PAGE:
State of the "Art" Classroom

New 3-D Art Annex raises the bar for university art facilities and attracts students from around the country.

Student Crafts Art at One of the New Art Annex's Individual Work Stations The new facility provides individual work stations and personal storage for each student majoring in jewelry design and metalsmithing.
The metallic clanks ring through the hallways and classrooms, conjuring up images of red-hot iron rods shaped around anvils in a 19th-century blacksmith’s shop. But no farrier’s establishment ever would have carried the haute couture jewelry displayed in the 3-D Art Annex. Highly honored by top jewelry-making judges, these pieces are the future of design – 20 years ahead of what we wear today. On a cool Monday in February, as one student hammers away at some metal rods in the graduate student studio, Emily Schuhmann takes her time cutting tiny clover-shaped designs into 14-guage copper sheets. “I wanted to go somewhere where the professors are well known,” she said, explaining her trip from Ball State University to Texas Tech this year. “I looked all over – even in New Hampshire and New York. Then I heard that SUNY got nine feet of snow in the winter and decided to come to Texas.” But really, this room, this building, is the reason why Schuhmann says she came from Indiana all the way to Texas. That, and her professor, Rob Glover. It’s not just a studio for his learning artists. It’s a new benchmark for universities across the nation when it comes to design and development of a university art facility. “This faculty is the best I have ever seen,” Schuhmann said. “And I’ve looked at some of the best schools. Plus, it’s exciting to pioneer a new program here in the new space. This graduate area is awesome. These facilities are astounding.” All around her sit art objects in various states of completion. She picks each one up as she talks about her themes and ideas. Sometimes her inspiration comes from the shapes of dangerous bacteria and viruses. Other times it’s a matter of mix/match metals and organic shapes that blend into a vase and tray.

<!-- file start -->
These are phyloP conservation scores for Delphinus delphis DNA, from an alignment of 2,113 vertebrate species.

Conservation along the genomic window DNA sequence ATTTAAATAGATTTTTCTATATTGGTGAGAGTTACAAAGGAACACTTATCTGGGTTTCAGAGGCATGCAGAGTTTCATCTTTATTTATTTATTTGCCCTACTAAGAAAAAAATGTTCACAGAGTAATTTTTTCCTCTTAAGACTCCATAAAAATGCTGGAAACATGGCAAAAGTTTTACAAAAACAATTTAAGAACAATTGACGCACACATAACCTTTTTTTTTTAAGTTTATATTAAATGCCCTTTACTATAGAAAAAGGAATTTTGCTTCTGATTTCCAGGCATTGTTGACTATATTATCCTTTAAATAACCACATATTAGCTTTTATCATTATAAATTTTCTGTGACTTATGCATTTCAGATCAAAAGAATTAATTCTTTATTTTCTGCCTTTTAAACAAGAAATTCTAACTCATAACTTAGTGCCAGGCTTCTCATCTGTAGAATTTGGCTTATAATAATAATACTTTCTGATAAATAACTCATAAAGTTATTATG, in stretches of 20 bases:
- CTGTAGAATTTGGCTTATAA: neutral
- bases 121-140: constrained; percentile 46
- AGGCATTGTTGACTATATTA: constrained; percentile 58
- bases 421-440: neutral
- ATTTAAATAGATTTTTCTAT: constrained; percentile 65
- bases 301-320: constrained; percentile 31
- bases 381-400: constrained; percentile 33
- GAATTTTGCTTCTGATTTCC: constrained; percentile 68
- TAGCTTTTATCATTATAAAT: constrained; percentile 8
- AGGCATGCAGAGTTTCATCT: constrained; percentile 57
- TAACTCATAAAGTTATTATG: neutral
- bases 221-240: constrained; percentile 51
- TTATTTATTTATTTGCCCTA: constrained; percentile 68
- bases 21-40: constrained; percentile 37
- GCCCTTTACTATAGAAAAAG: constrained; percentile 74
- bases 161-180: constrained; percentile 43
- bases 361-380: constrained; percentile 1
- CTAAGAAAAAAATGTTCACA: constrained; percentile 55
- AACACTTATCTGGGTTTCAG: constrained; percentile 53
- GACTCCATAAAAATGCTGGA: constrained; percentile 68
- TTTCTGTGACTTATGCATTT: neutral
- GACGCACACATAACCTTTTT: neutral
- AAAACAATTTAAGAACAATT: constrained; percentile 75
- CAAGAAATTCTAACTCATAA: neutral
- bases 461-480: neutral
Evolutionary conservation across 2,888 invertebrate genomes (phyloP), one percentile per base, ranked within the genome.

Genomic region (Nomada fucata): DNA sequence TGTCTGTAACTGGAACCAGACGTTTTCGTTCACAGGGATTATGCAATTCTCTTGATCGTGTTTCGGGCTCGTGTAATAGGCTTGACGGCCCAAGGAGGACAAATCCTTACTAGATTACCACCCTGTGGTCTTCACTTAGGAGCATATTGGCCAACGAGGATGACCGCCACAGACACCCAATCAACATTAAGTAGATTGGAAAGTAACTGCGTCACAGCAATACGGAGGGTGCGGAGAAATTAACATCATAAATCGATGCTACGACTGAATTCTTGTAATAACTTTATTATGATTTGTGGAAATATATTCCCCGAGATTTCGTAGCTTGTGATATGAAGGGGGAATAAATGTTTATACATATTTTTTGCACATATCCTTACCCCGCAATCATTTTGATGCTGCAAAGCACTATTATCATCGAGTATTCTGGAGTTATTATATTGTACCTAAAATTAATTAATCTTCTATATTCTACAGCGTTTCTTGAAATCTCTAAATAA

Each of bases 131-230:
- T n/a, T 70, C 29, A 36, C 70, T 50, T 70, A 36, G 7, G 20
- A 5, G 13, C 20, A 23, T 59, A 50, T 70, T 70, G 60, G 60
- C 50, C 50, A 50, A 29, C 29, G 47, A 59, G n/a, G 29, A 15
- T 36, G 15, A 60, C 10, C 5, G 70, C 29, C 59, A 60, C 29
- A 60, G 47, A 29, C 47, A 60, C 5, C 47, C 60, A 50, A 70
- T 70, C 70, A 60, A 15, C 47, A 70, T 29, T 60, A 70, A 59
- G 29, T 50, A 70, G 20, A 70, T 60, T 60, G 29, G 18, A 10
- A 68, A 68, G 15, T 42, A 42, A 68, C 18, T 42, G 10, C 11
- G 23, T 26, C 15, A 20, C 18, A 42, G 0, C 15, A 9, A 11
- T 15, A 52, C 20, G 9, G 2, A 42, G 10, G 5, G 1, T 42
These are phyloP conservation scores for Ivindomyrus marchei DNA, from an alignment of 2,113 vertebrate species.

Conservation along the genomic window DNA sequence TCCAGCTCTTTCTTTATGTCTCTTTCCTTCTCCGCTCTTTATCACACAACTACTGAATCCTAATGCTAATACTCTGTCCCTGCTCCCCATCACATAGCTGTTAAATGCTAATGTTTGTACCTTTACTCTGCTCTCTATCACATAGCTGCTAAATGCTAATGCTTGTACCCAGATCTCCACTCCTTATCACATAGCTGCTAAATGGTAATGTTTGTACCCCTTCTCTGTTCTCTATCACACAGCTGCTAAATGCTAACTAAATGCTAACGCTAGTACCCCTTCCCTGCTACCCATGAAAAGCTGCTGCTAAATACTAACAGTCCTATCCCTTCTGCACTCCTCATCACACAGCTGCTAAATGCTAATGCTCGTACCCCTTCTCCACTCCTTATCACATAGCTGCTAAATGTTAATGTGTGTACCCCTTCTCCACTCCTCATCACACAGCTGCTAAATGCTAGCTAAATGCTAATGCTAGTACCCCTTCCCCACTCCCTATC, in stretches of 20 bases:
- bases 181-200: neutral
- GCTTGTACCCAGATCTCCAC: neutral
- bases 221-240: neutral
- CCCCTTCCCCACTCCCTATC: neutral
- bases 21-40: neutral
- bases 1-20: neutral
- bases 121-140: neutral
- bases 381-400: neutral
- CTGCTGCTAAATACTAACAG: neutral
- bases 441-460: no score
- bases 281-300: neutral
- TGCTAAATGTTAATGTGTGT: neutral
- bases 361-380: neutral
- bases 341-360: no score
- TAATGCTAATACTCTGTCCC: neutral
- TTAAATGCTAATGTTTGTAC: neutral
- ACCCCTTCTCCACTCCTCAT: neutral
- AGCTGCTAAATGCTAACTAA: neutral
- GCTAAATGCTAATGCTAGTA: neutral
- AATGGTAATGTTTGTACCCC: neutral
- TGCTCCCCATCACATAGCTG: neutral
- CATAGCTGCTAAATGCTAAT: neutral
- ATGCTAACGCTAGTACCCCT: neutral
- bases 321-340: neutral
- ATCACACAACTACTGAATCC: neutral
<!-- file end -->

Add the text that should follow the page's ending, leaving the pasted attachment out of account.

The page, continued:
Before the Art Building Renaissance

Glover remembers the old days of jewelry art making in the old Art Building. They weren’t pretty. He taught in a quarter of the space in a room that didn’t even approach his needs as an instructor. Kilns made such horrible smells and put off so much heat, it turned the classroom into a stinking furnace. Artists set them to come on early in the morning, which meant delays in completion.
Student Designs Jewelry The 3D Annex, located across from the Recreation Center, is a renovated building with 33,000 square feet. The new jewelry area accounts for 6,000 square feet of the annex.
Staying clean was next to impossible. The building, he said, just wasn’t designed for teaching the art of jewelry design. It was an archaic room prone to mess and frustration. Then, a food warehousing facility on the west side of the campus became available. Glover saw more than the bare, 33,000-square-foot industrial building where meals were made for the dorms. It had the one thing Glover knew his department needed: lots of space. “We had one room and some storage cabinets in the hallway,” he said. “That’s it. Now, we’ve got two undergraduate labs, a central soldering area, an acid and etching room, spacious graduate studios, ample storage, faculty offices and this really cool covered outdoor area to hammer and raise metal. “Who could ask for anything more? It has changed how I teach everything.” Now, hoods vent the odor, and any kind of soldering or casting torch is available in the myriad of drawers. Glover now has the ability to get top-notch work out of beginning students. Residency in the new 3-D Art Annex began this fall, and it currently houses classes for jewelry design and metalsmithing in a 6,000-square-foot area. Eventually, the building will hold classes for sculpture and ceramics.

The School of Art's latest addition, augmented by a world-renowned staff, makes Texas Tech a premier pick for students seeking a Bachelor or Master of Fine Arts in one of three areas:

Photo Gallery

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Click to See the 3-D Art Annex Video

Students and faculty explain how the annex is helping to draw in students from around the country. Watch


Story produced by the Office of Communications and Marketing, (806) 742-2136. Web layout by Jessica Alexander. Photos by Artie Limmer.